Despite an unexpected uptick in December, 2023 marked the worst year for Canadian home sales since the 2008 financial crisis.
According to new data from the Canadian Real Estate Association (CREA), 38,135 homes were sold across the country in December, an 8.7% increase from November. The actual (not seasonally adjusted) number of transactions was up 3.7% from December 2022, the largest annual gain since August.
While the year-end bump put an end to what had been three consecutive months of slipping sales, it doesn’t mark a turning point for the market, noted Larry Cerqua, Chair of CREA. The true test of the markets’ resilience will come in the spring.
"Was the December bounce in home sales the start of the expected recovery in Canadian housing markets? Probably not just yet," added Shaun Cathcart, CREA’s Senior Economist.
"It was more likely just some of the sellers and buyers that were holding onto unrealistic pricing expectations last fall finally coming together to get deals done before the end of the year. We’re still forecasting a recovery in housing demand in 2024, but we’ll have to wait a few more months to get a sense of what that ultimately looks like."
December’s resurgence was also not enough to remedy what had been a rocky year for Canadian home sales. Just 443,511 homes changed hands nationally in 2023, an 11.1% decline from 2022 and the lowest annual level for national sales activity since 2008.
CREA noted, though, that the figure was "very close" to activity levels seen in the five years following the financial crisis, as well as the first year after the uninsured mortgage stress test was introduced in 2018.
The Canadian Real Estate Association
The number of newly listed homes fell 5.1% on a monthly basis in December, pulling them to the lowest level since June. As such, the national sales-to-new listings ratio tightened to 57.8%, up from 50.5% in November. The long-term average for the measure is 55%.
Nationally, there were 3.8 months of inventory at the end of December 2023, down from 4.2 months at the end of November and falling further from the long-term average of five months.
Despite the sales gains seem in December, the Aggregate Composite MLS Home Price Index (HPI) experienced a third-straight month of decline, falling 0.8% from November to $730,400. On an annual basis, the MLS HPI jumped 0.7%.
Recent price declines have been largely concentrated in Ontario markets, particularly the Greater Golden Horseshoe. Some declines have been recorded in British Columbia markets, while Alberta, New Brunswick, and Newfoundland and Labrador continue to see prices climb. CREA noted that price trends are "becoming more of a mixed bag," and regional differences are less clearly defined as of late.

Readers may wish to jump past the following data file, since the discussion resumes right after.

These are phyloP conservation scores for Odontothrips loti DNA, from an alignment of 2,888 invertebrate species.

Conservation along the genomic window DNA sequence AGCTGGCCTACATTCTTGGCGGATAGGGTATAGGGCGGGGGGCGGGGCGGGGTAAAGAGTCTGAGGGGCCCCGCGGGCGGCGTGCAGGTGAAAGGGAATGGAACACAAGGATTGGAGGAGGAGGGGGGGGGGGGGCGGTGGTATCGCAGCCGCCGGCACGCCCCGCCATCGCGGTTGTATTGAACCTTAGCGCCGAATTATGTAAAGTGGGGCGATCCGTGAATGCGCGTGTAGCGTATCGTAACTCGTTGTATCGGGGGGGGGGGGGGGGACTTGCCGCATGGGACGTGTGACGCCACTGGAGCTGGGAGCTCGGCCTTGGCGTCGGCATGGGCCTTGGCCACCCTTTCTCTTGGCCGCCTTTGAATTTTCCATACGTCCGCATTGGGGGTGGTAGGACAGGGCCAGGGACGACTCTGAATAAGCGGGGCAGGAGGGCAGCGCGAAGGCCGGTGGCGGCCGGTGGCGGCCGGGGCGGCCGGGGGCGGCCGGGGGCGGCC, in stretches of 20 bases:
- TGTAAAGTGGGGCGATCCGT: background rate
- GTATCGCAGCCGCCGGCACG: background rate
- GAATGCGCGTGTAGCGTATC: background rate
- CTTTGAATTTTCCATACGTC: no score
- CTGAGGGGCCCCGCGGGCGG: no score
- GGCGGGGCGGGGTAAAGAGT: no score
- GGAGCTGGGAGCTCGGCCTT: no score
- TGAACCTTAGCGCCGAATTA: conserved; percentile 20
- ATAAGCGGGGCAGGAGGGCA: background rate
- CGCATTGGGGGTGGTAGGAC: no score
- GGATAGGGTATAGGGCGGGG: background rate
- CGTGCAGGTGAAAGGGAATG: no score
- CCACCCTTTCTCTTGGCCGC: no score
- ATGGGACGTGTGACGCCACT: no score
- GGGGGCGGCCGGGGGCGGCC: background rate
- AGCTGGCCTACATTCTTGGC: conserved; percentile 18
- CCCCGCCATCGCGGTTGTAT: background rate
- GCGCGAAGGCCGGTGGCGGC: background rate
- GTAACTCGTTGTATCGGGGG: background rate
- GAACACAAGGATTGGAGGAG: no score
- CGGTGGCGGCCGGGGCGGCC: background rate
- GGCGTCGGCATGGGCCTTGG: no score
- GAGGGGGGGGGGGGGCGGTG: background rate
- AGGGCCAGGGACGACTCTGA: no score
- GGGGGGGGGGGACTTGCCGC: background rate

The actual (not seasonally adjusted) national average home price was $657,145 in December 2023, up 5.1% from December 2022.
The Canadian Real Estate Association
With the full breadth of housing market data from 2023 now in its grasp, CREA has updated its forecast for sales activity and average prices for 2024, and released its outlook for 2025.
As they have for the last several years, interest rates will continue to have a "major" influence over real estate markets. Moving forward, though, it’s a story of cuts, not hikes. Predictions surrounding when the Bank of Canada will begin cutting rates have been pulled forward over the last several months, and the expected number of cuts has increased as well.
Combined with heightened pent-up demand, CREA now expects 489,661 homes to change hands across Canada in 2024, a 10.4% annual increase. Activity will be focused in provinces with the strongest demand, such as Alberta, and those that are expected to see a rebound from historically low sales levels, including Ontario, BC, and Nova Scotia.
As interest rates continue to fall, national home sales are forecast to climb a further 7.3% annually in 2025, to 525,498 units. The figure will still remain well below the long-term trend, though.
Price-wise, the national average is forecast to jump 2.3% annually in 2024, to $694,173. Larger increases are expected in Alberta, Quebec, New Brunswick, Nova Scotia, and Newfoundland and Labrador, while BC and Ontario will see prices remain relatively flat in the year ahead.
Come 2025, strong demand and ongoing supply issues will propel the national average home price up 4% annually to $722,063. Again, Alberta and the east coast will see prices rise in excess of the national increase.